slow motor and modestly resolute threaded rod you can
    devise these to track for hours at a time which is usually
    quite sufficient even for photography, though it's unsuited
    for something that should function from dusk to dawn
    entirely automatically. Of course you can add
    altitude / declination motor drive if you want too, but
    that's quite optional.

    Another variant is to make the motor and threaded rod
    so they move linearly on a slide as the rod screws against
    a fixed nut/follower; in that case you use the end of
    the screw rod itself to push tangentially against a
    fin/driving point on the rotation axis of the scope so that
    the tip of the screw pushes along the rotation of the
    scope. Again, smooth, simple, and the drawback is
    that it'll work over a certain angle of arc driving duration
    before needing to be reset to bring the rod back to
    the retracted position, bear the fin against the rod, and
    rotate the scope relative to the fin for another period
    (minutes, hours, depends on your mechanical design)
    of driving.

    Another simple / cheap option is again basically like
    a dobsonian idea; instead of using a very very fine
    toothed right ascention gear and a fine gear to rotate
    against it, just abandon the gears and use a drive
    circle attached to the rotation axis of the scope that's
    not a gear at all but is just a very large diameter CIRCLE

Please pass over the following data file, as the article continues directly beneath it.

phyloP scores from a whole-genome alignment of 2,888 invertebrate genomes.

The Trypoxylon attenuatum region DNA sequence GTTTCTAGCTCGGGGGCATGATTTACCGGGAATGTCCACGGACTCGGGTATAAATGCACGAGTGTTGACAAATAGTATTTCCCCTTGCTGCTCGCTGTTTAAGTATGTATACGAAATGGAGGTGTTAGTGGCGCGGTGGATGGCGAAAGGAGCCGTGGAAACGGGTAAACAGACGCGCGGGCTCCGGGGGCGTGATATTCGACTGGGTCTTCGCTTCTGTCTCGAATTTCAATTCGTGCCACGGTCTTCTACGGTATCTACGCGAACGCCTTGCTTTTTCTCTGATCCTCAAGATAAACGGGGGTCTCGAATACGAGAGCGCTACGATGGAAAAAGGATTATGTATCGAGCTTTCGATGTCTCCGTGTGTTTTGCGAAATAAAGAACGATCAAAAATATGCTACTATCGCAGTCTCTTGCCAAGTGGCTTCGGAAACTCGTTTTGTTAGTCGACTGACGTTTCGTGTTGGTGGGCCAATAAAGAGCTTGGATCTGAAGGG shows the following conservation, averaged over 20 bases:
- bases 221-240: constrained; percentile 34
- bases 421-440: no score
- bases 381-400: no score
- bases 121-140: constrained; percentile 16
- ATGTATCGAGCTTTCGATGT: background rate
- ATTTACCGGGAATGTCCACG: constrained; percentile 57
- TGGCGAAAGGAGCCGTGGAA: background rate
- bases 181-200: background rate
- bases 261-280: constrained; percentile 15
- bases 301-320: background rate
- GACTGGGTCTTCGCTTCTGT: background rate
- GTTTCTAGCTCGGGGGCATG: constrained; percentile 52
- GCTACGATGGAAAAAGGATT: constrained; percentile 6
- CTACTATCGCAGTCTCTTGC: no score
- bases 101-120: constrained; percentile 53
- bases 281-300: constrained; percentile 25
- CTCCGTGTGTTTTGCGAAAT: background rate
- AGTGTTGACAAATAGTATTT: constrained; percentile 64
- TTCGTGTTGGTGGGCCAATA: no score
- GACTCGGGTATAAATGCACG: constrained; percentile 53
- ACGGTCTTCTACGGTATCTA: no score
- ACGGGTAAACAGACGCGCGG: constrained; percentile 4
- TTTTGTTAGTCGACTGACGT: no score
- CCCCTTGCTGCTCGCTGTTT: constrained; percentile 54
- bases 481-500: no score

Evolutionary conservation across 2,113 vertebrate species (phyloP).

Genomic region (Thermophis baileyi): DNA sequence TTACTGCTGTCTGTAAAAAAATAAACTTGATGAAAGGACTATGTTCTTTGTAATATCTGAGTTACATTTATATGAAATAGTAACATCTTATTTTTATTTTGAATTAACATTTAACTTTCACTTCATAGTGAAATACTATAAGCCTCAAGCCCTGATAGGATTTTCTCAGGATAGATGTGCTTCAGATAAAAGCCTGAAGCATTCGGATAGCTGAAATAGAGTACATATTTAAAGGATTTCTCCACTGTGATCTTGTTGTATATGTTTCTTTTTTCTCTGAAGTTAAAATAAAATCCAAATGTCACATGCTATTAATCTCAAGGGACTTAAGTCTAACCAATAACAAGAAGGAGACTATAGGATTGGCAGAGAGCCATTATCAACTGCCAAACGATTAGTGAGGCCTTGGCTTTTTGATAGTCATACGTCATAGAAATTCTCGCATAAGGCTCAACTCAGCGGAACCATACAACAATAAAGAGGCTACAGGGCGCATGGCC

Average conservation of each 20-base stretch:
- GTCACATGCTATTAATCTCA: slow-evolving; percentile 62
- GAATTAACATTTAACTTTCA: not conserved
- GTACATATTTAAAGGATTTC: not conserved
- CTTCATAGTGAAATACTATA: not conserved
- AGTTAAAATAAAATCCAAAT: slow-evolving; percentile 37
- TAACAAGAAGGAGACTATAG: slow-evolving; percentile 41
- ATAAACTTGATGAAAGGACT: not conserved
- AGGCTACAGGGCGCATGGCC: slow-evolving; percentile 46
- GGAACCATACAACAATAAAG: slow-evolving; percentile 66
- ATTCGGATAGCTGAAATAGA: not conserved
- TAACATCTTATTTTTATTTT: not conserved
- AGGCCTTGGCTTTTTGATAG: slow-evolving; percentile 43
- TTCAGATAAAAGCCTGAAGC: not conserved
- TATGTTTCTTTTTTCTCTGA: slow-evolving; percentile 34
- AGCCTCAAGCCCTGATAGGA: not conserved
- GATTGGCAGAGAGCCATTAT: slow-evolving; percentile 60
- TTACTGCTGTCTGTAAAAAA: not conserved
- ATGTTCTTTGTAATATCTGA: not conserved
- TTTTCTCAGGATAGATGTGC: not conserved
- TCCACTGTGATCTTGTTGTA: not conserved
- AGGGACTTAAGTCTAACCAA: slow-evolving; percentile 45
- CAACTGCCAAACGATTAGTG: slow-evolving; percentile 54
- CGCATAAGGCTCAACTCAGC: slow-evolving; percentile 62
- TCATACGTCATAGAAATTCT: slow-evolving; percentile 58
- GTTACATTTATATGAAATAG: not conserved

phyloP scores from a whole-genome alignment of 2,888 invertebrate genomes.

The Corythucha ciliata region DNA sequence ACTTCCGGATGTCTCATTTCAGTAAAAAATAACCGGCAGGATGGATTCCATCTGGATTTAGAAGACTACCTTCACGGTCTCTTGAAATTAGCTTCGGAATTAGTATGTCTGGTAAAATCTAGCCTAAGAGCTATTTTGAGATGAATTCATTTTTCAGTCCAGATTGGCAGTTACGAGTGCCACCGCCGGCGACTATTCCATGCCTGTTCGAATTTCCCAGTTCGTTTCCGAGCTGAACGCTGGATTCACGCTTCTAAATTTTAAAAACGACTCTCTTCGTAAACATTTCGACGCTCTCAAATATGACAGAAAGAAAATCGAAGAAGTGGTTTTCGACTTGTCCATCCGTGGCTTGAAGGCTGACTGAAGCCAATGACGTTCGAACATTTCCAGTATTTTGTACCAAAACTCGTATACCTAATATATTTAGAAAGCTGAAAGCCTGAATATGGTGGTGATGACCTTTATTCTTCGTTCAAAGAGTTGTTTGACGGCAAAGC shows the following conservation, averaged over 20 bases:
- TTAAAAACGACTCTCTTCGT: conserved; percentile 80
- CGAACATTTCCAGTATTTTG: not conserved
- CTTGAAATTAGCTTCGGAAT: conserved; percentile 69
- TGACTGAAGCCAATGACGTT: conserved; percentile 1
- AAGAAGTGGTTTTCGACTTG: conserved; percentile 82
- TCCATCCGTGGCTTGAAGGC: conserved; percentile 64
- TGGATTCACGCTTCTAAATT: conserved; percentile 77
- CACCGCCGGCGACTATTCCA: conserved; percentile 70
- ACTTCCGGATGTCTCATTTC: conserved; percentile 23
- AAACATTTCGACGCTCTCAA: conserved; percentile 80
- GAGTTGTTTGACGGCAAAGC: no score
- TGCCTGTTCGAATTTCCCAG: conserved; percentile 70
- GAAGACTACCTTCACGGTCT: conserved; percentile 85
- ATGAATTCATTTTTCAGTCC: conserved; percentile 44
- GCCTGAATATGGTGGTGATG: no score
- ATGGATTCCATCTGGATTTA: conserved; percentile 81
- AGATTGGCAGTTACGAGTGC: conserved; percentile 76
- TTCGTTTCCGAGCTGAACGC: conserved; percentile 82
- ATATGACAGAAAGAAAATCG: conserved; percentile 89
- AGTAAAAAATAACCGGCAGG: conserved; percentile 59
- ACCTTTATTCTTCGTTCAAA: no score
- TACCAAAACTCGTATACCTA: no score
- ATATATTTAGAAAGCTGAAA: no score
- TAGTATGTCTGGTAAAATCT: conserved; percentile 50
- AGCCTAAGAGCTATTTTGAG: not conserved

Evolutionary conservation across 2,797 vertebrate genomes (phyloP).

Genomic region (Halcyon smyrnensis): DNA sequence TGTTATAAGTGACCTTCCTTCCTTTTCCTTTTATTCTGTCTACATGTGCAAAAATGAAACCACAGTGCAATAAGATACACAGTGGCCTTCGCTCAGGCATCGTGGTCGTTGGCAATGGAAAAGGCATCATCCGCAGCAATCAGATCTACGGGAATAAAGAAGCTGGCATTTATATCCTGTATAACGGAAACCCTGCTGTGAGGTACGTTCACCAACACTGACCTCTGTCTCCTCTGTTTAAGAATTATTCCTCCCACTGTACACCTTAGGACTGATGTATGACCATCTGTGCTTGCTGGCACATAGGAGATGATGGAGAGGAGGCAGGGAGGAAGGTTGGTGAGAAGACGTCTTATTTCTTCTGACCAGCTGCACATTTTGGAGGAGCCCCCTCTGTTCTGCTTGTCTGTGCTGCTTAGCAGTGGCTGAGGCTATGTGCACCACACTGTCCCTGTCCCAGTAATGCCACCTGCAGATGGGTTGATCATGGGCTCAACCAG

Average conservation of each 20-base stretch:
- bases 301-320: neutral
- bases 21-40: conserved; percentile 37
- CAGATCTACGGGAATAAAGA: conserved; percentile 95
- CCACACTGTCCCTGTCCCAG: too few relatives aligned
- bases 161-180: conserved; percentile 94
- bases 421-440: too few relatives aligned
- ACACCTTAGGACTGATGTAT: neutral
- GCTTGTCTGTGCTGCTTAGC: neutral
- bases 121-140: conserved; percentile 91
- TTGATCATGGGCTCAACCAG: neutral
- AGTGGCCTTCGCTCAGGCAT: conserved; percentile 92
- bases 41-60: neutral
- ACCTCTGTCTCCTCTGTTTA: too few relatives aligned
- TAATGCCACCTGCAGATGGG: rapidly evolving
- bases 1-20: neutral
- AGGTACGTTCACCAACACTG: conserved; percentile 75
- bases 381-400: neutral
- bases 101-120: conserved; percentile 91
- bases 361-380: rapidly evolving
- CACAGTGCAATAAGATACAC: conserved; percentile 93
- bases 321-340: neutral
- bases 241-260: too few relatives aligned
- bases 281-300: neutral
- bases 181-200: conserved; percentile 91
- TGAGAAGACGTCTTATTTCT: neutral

that's FRICTION DRIVEN by the rotation of a small
    motor mounted next to it. If you use something like a
    small circular table top, circular piece of plastic
    countertop, circle-cut plywood, etc. it's hardly difficult or
    expensive to get a drive circle that's perhaps two, three,
    four feet in diameter. Bicycle wheel, same idea.

    It's not particularly in the way, heavy, or inconvenient
    if your scope tube is even longer (e.g. 12" F/5 = 5' long
    tube or 8" F/8 tube etc.), and the drive circle can even
    be disassembled into two or four pieces if need be for
    transport / storage compactness.

    So given something like a 3' e.g. diameter drive circle,
    that's 113" of circumference over 360 degrees of arc.
    Drive against it with something like a 1" diameter
    friction wheel and that's a 1:36 rotation reduction right
    there from the gear ratios. So for the big wheel to
    turn at 1/1440 RPM (1 turn/day) the small wheel
    would turn at a rate of 1/40th RPM which is a lot more
    easily achievable with common gear box reduced motors
    due to the large drive circle to small drive rotor ratio,
    and it'll help minimize the effect any irregularities in drive.
    The friction drive against the drive circle is of course
    easy to mechanically or electrically (solenoid/spring)
    disengage for manual repositioning of the scope, and it's
    advantageous since there is no precise alignment or
    gearing of the scope to the drive motor, so no worries
    about stripped gears or precise assembly.
  12. Jun 13, 2007 #11
    Wow - heaps of info there, thanks. I'm just going to pick on one or two points at this stage though...

    First, I've looked at AC motors, but the mount needs to run from a portable power source. The addition of inverters etc makes things a little expensive.

    So onto the DC motor comment. When you specify "little energizing current", is that to limit the rate at which the batteries powering the motor are drained, or is there another reason?

    Thanks for all the other design info - I've read of some very weird designs....
    I have it pretty much nutted out now though, I've found some reasonably priced, AGMA 10 quality wormsets, and will use a couple other spur gears to couple the motor to the worm. The only thing remaining is the motor selection. I'm considering a Como Drills 919D series geared motor, but I'll have to check out a few things with it....
Share this great discussion with others via Reddit, Google+, Twitter, or Facebook